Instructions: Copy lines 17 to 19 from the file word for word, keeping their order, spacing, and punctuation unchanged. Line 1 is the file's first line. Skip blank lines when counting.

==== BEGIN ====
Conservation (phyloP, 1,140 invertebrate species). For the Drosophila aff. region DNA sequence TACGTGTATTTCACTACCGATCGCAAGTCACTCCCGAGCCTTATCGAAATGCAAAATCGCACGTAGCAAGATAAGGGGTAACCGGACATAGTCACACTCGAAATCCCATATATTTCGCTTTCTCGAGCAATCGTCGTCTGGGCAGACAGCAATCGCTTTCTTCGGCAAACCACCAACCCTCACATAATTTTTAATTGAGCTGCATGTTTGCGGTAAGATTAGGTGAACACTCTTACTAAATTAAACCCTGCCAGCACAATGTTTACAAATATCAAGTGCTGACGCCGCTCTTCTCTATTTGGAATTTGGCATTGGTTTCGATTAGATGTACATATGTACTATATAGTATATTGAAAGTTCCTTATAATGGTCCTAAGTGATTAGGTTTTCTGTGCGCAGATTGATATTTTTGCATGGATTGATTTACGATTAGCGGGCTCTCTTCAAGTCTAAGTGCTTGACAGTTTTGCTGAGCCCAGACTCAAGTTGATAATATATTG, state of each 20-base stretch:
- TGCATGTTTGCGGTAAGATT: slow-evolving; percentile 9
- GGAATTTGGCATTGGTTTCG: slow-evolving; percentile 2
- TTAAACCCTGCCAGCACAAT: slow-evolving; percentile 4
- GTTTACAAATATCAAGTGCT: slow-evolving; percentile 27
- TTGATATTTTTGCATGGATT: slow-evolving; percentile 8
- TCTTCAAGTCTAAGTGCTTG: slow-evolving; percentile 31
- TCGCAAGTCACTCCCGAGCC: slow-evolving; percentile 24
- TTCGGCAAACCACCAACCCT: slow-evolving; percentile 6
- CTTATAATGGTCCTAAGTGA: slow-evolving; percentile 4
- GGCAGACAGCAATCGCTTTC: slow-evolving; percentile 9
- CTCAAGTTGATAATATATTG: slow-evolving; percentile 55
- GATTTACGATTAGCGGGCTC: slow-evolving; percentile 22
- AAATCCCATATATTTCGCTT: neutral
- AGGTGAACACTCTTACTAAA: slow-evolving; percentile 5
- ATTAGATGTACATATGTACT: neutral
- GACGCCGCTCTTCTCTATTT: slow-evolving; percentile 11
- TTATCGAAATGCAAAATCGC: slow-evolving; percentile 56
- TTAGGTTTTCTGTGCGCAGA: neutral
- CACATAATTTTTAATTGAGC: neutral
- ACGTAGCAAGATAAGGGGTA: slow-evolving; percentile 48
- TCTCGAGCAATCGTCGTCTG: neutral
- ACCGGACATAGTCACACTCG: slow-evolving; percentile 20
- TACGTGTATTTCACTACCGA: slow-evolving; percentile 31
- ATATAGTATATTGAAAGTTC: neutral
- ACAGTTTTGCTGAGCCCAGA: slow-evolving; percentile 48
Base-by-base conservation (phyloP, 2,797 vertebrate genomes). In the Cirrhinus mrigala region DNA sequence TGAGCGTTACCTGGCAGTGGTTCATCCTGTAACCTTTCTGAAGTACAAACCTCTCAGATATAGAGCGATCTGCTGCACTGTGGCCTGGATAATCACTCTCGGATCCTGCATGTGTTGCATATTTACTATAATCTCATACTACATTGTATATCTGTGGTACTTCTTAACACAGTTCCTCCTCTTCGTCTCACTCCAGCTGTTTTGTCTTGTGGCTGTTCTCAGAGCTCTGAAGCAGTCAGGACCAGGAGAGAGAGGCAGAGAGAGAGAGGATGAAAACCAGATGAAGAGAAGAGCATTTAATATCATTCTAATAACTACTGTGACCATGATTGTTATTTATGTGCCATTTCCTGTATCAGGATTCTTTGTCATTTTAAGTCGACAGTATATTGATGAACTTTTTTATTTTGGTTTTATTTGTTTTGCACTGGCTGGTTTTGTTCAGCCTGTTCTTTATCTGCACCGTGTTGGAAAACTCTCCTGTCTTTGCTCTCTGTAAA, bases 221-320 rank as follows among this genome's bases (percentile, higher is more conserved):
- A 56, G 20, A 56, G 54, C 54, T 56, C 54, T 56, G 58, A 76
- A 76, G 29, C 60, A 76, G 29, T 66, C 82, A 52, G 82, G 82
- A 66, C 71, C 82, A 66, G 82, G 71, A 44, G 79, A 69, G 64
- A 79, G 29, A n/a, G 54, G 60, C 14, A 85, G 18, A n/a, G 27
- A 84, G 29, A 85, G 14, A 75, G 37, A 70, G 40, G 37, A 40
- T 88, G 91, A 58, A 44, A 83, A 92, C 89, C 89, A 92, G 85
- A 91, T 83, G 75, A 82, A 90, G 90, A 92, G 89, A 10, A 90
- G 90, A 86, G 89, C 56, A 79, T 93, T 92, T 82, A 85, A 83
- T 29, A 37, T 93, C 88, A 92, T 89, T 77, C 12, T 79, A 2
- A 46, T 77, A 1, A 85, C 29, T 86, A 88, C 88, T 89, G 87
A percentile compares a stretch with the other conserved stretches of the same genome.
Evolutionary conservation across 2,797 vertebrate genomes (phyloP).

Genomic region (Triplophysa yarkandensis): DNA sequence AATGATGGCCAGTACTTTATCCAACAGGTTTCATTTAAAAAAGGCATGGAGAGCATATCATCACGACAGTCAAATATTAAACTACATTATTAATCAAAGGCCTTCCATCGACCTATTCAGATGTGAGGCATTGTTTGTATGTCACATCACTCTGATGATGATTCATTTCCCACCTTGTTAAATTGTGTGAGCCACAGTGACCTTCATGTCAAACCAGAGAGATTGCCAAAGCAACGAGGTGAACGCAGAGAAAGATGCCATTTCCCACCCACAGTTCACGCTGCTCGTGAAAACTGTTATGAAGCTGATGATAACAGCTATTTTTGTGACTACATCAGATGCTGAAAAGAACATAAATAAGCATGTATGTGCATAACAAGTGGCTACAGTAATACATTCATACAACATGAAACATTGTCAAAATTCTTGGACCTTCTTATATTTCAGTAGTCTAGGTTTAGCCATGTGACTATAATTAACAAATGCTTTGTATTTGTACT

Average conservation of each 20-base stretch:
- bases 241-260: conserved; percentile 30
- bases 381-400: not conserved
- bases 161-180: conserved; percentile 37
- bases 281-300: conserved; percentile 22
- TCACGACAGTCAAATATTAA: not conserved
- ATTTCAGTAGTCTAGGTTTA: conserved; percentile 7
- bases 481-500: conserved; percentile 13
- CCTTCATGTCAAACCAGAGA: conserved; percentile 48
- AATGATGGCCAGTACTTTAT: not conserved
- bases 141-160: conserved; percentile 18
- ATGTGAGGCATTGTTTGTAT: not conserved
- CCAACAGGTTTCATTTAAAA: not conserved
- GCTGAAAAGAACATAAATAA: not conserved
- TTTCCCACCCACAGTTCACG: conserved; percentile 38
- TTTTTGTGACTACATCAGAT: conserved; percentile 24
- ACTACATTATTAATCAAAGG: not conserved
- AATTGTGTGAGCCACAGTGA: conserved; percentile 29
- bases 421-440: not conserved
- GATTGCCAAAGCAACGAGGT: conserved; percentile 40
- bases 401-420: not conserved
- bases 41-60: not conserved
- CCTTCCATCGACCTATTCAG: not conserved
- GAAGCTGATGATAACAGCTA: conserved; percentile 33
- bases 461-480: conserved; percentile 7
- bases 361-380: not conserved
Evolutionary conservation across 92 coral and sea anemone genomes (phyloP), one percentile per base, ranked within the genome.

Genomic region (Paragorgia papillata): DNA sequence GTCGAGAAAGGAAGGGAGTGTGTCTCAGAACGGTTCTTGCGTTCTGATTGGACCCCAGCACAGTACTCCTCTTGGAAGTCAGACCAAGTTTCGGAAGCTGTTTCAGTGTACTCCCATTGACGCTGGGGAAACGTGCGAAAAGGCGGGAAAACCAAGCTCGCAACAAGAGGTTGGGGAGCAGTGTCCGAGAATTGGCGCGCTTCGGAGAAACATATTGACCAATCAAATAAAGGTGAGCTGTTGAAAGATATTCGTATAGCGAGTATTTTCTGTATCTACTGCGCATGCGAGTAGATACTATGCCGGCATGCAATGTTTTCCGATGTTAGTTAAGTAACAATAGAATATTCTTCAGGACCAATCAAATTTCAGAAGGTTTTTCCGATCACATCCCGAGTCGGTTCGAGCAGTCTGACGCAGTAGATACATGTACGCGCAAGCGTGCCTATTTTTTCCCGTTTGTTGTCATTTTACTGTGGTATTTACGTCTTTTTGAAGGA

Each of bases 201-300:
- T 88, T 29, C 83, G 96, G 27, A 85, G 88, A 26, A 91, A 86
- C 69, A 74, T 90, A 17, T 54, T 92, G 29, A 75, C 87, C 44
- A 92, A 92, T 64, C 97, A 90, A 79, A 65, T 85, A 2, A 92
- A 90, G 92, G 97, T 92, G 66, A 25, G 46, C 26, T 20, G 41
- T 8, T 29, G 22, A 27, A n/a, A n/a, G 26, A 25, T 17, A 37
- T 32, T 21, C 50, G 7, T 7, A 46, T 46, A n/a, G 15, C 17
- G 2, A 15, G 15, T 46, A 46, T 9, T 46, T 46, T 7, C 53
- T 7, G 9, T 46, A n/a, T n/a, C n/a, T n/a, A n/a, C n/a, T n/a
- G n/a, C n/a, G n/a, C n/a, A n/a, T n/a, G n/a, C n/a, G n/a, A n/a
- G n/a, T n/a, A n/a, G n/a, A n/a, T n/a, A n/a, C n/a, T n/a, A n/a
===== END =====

- GACGCCGCTCTTCTCTATTT: slow-evolving; percentile 11
- TTATCGAAATGCAAAATCGC: slow-evolving; percentile 56
- TTAGGTTTTCTGTGCGCAGA: neutral